Conservatives clash with Cheney over her support for Fauci, Massie primary challenger
Conservative lawmakers clashed with House Republican Conference Chairwoman Liz Cheney (Wyo.) on Tuesday over her public support of Anthony Fauci and for previously backing a primary challenger to Rep. Thomas Massie (R-Ky.).
Reps. Matt Gaetz (R-Fla.), Jim Jordan (R-Ohio) and Chip Roy (R-Texas) got in a heated argument with Cheney at a closed-door GOP meeting described by one source in the room as “a war zone,” with lawmakers raising their voices during the confrontation.
Tensions flared when members were allowed to step up to microphones in the room to raise questions and concerns. Gaetz asked about the House GOP leadership’s policy on getting involved in primaries, telling leaders that if they are going to get involved, there will be attacks coming back at them, according to multiple sources in the room.
The question appeared directed at Cheney, who had made donations to Massie’s primary challenger, Todd McMurty, but later requested they be returned after racist posts on social media emerged. She also retracted her endorsement of McMurty.
Cheney initially dismissed Gaetz’s remarks on Tuesday, noting it was not a political conference meeting, but quipped that she was “looking forward to your documentary,” referring to Gaetz’s upcoming HBO documentary “The Swamp,” according to sources.
Gaetz then said he deserved an answer, before House Minority Leader Kevin McCarthy (R-Calif.) intervened.
“McCarthy stepped in to conduct a separate meeting among the aggrieved parties and Liz to discuss issues,” one GOP lawmaker told The Hill. “McCarthy tried to defuse it and tell folks he would schedule a separate meeting.”
After the meeting, Gaetz went public with his criticisms of Cheney, tweeting: “Liz Cheney has worked behind the scenes (and now in public) against @realDonaldTrump and his agenda.”
“House Republicans deserve better as our Conference Chair,” he added. “Liz Cheney should step down or be removed.”
Massie, who was next in line to speak at the microphone during Tuesday’s meeting, immediately went after Cheney for initially supporting his primary challenger. Cheney told Massie — who has butted heads with Cheney on a number of policy issues — that he was a “special case” and that his “problem was with the president, not me.”
Massie then shot back that his problem was with her, not President Trump.
Trump previously called for Massie’s ouster after he threatened to jeopardize the quick passage of a record $2.2 trillion coronavirus relief bill in late March.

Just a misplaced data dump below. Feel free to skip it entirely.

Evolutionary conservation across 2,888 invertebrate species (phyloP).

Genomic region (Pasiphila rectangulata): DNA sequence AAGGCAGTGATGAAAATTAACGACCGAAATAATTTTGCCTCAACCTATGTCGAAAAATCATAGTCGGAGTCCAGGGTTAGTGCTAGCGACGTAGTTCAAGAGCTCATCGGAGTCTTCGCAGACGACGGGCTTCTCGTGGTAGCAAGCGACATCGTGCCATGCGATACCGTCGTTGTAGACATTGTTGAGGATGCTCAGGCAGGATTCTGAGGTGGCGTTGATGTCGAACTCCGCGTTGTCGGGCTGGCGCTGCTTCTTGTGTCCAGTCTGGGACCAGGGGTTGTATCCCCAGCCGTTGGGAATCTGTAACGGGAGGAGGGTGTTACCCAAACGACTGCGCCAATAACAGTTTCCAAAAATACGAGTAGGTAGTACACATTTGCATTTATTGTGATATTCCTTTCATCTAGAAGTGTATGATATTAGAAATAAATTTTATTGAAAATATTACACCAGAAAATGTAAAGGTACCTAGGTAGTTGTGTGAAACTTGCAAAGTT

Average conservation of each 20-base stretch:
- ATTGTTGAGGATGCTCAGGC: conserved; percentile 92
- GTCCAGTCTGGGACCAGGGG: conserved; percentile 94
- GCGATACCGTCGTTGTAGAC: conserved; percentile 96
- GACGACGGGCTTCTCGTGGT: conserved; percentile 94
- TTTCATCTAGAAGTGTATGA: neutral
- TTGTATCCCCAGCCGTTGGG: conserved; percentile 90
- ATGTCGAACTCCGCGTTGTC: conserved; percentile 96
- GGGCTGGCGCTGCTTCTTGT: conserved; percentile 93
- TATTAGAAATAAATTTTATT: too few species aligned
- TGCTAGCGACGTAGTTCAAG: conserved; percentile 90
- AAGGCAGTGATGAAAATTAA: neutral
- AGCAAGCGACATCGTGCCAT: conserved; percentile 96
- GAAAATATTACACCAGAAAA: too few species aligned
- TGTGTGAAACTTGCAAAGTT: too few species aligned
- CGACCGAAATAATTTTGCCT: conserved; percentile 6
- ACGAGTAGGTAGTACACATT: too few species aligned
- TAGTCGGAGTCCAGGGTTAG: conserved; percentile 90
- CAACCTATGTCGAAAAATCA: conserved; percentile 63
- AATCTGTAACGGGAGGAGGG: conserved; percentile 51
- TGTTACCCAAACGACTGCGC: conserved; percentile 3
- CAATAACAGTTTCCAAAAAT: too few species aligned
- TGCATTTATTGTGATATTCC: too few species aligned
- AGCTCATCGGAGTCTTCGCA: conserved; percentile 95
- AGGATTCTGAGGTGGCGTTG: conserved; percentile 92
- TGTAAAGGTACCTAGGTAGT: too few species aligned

But the attacks on Cheney didn’t stop there.
Roy blasted the Wyoming Republican for championing Fauci — who has come under fire by a number of conservatives and White House staff — noting that his Democratic opponent for November has retweeted Cheney’s comments in support of the nation’s top infectious diseases expert.
Rep. Louie Gohmert (R-Texas) followed Roy at the microphones and defended Massie, calling him a “fighter” and saying they need more members like him in the conference.
House Freedom Caucus Chairman Andy Biggs (R-Ariz.) added that he disagreed with Cheney’s characterization of Massie as a special case and argued that she was undermining Trump by breaking with him on some key issues.
Jordan, the top Republican on the Judiciary Committee, told the room he didn’t intend to speak on the issue but then raised concerns about the number of times Cheney has broken with and criticized the president.
Cheney later described it as a “robust” conversation and that it’s good for the conference to have difficult discussions and debates to get on the same page.
“Listen, we had a robust exchange of views,” she told The Hill after the meeting. “You know, we have disagreements, and so that’s part of having a healthy conference debate. But I think that it’s a healthy thing to have those kinds of disagreements, and I would imagine that we will be able to make sure that we’re all together and I’ll look forward to being in the majority and having many of those same people want to be team players when were in the majority.”
Cheney added that Republicans should be focused on coronavirus, not making personal attacks.
Massie declined to go into detail about the exchange.
“You know, I’m trying to get our conference back together, so I’ll let other people comment. I don’t want to talk about what was said in there,” he said.
Updated at 1:05 p.m.